The other day I wrote that pitcher performance though 6 innings, as measured solely by runs allowed, is not a good predictor of performance in the 7th inning. Whether a pitcher is pitching a shutout or has allowed 4 runs thus far, his performance in the 7th is best projected mostly by his full-season true talent level plus a times through the order penalty of around .33 runs per 9 innings (the average batter faced in the 7th inning appears for the 3rd time). Pitch count has a small effect on those late inning projections as well.
Obviously if you have allowed no or even 1 run through 6 your component results will tend to be much better than if you have allowed 3 or 4 runs, however there is going to be some overlap. Some small proportion of 0 or 1 run starters will have allowed a HR, 6 or 7 walks and hits, and few if any strikeouts. Similarly, some small percentage of pitchers who allow 3 or 4 runs through 6 will have struck out 7 or 8 batters and only allowed a few hits and walks.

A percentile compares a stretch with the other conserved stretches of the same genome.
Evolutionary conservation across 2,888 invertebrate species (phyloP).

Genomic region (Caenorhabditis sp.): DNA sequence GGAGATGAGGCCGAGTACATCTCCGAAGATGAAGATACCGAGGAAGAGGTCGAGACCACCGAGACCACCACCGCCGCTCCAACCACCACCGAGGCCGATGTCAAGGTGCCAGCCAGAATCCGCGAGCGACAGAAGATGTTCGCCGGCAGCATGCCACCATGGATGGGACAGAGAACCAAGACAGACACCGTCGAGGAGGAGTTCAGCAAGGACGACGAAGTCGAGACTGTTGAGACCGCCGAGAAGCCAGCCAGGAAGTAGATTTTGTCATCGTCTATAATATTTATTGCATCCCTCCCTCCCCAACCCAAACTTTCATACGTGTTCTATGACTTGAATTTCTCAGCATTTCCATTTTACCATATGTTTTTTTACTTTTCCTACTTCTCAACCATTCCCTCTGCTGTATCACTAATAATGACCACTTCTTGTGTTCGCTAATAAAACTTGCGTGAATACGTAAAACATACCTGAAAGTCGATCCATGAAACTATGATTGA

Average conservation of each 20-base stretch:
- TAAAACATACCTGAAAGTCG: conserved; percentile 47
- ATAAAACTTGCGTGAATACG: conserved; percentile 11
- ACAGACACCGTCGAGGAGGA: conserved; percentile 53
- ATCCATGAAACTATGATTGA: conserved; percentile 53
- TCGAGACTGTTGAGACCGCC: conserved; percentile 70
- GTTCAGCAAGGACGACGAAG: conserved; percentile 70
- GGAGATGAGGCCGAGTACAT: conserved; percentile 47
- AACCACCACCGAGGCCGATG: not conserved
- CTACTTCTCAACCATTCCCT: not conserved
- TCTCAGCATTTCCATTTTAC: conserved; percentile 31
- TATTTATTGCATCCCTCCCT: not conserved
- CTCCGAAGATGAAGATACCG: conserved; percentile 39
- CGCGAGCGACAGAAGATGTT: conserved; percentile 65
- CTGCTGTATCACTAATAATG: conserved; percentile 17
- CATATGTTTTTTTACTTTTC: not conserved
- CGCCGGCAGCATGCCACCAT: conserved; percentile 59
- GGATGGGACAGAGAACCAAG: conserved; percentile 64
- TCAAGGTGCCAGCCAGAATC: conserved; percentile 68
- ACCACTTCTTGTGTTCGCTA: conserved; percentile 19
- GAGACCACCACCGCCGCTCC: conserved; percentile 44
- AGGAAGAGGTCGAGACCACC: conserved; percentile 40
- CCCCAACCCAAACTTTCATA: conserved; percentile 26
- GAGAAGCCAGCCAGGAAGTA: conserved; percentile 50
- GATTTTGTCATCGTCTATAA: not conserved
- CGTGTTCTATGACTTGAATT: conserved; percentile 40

If we want to know whether pitching ”well” or not through 6 innings has some predictive value for the 7th (and later) inning, it is better to focus on things that reflect the pitcher’s raw performance than simply runs allowed. It is an established fact that pitchers have little control over whether their non-HR batted balls fall for hits or outs or whether their hits and walks get “clustered” to produce lots of runs or are spread out such that few if any runs are scored.